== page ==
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faithful, that the fame of his astonishing genius brought crouds every day to his father's house; and at a very early period he was admitted a student in the Royal Academy, Somerset House. His progress in improvement there was as remarkable as his disposition for boyish tricks and mischievous sports was notorious. In fact, this humour for playing tricks at the expence of some one or other of his companions, attended him through life. But it must at the same time be acknowledged, that in general he was as just in his selection of proper objects for his repeated merry jokes, as he was in choosing those for his unrivals led pencil, as will amply be shewn in the sequel.

After some years spent at the Academy, his father, who dealt in and cleaned pic tures, procured him some of the finest pròductions of the Dutch and Flemish schools, as well as the best drawings of the celebrated masters of Italy. But although it. is well known to many artists, and judges of pictures, still. living, that he always:

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could draw, when sober, the human, or any other figure, with the utmost accuracy, yet he neglected the Roman school, from whence he was undoubtedly beholden for that knowledge. The colouring of Hobbima, the spirit and freedom of Ruysdael, and the neatness of pencil peculiar to Paul Potter, Cuyp, Carl du Jardin, and Adrian Vandevelde, seem to have at times engrossed his attention; and they certainly were, as he always declared them to be, his chief favourites,

CH 4 P. 11.

FURTHER PROGRESS OF MORLAND IN THE

ARTS-HIS MARRIAGE-A BRIEF DESCRIPTION OF SOME OF HIS EARLY PRODUCTIONS, WHICH BROUGHT HIM FIRST INTO PUBLIC NOTICE.

W HEN the genius of our young painter had been exercised for some years, in copying from the best masters of Holland and Flanders, several specimens of which his father disposed of to great advantage; his mother advised her husband to have the boy regularly bound to liim, lest some of his new acquaintances should entice him away, and he was regularly articled in consequence of her advice. For the elucidation of this particular, it may be necessary to inform the reader, that in his way to and from the Academy, he had fre

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quently observed some of his brother students who were much older than himself, stop at a dram shop near Exeter Change, most of whom were loud in their praises of that native cordial, vulgarly called gin. After several efforts to conquer a natural timidity or shyness, which, except in one notorious instance, seems to have been the characteristic of all the Morland family, he entered the slop of this retailer of poison, and having drank a small glass of the pernicious beverage, liked it “so very much," to use his own phrase, that he never after could forget this premature and unfortunate attachment, which accompanied him throughout life. This taste, like the forbidden fruit, led to other irregularities, which his companions encouraged and partook of; and yet the consequence was, that frequent efforts to make drawings on his own account, to produce the means of - a hasty supply, were attended with more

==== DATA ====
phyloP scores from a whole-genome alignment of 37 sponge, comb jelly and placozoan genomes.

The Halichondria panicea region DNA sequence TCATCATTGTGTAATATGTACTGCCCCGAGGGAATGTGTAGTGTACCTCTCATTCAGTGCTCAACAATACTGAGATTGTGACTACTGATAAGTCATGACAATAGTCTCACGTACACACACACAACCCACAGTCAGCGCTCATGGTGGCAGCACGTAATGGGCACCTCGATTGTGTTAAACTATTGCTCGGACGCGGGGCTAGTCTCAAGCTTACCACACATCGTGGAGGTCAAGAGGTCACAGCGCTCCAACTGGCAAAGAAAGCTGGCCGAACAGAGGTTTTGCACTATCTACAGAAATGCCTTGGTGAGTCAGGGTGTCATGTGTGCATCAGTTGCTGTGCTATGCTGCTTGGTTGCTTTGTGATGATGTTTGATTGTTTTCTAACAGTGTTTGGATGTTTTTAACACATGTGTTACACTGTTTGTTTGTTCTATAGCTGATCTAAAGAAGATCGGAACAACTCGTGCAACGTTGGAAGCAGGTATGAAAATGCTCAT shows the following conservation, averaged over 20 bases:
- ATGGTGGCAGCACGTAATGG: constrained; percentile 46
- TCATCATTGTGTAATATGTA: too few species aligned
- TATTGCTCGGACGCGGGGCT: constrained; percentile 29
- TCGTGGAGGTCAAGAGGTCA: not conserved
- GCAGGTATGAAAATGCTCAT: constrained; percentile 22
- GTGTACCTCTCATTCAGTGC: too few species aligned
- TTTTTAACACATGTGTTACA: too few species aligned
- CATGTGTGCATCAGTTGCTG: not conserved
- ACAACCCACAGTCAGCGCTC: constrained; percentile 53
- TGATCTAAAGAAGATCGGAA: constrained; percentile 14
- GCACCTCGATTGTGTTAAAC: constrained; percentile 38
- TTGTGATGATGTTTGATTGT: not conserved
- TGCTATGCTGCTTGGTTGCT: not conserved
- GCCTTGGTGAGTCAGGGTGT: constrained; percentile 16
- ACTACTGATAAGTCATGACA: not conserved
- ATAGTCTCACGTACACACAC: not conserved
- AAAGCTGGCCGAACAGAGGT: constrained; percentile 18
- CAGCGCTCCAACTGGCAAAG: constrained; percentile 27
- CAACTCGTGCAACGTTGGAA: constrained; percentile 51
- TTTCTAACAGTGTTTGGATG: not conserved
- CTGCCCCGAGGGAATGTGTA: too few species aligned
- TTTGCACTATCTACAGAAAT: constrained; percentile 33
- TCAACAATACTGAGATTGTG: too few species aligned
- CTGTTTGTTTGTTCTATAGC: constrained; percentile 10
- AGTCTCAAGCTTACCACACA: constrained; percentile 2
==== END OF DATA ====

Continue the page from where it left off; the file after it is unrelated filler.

than expected success in the ready sale which he met with from some persons, who perverted the genius of the youth, in delineating such subjects as were most pro

ductive to their selfish views. The mode of

carrying on this sort of contraband trade · was something curious; namely, the sub

ject, size, and price of the picture or drawing being previously agreed upon between the young artist and his employer, the latter of whom was always perfectly aware of the fairness of the contract; nothing farther remained, but to get the article safely out of the father's house, without his suspecting any thing of the business. This seeming difficulty, however, was surmounted in the following manner. One of the largest drawers of a very complete colourbox, bought for him by his father, served at once for a depository for his pictures in their progress towards finishing, and a safe conveyance, when done, to the customer. ' So that whenever he heard his father's foot, nobody else being suffered to enter the painting-room, he would dexterously slip the smuggled picture or draws ing into this drawer and lock it. But when it was ready for delivery, which was commonly at night, or very early in the morning, the party, who had always

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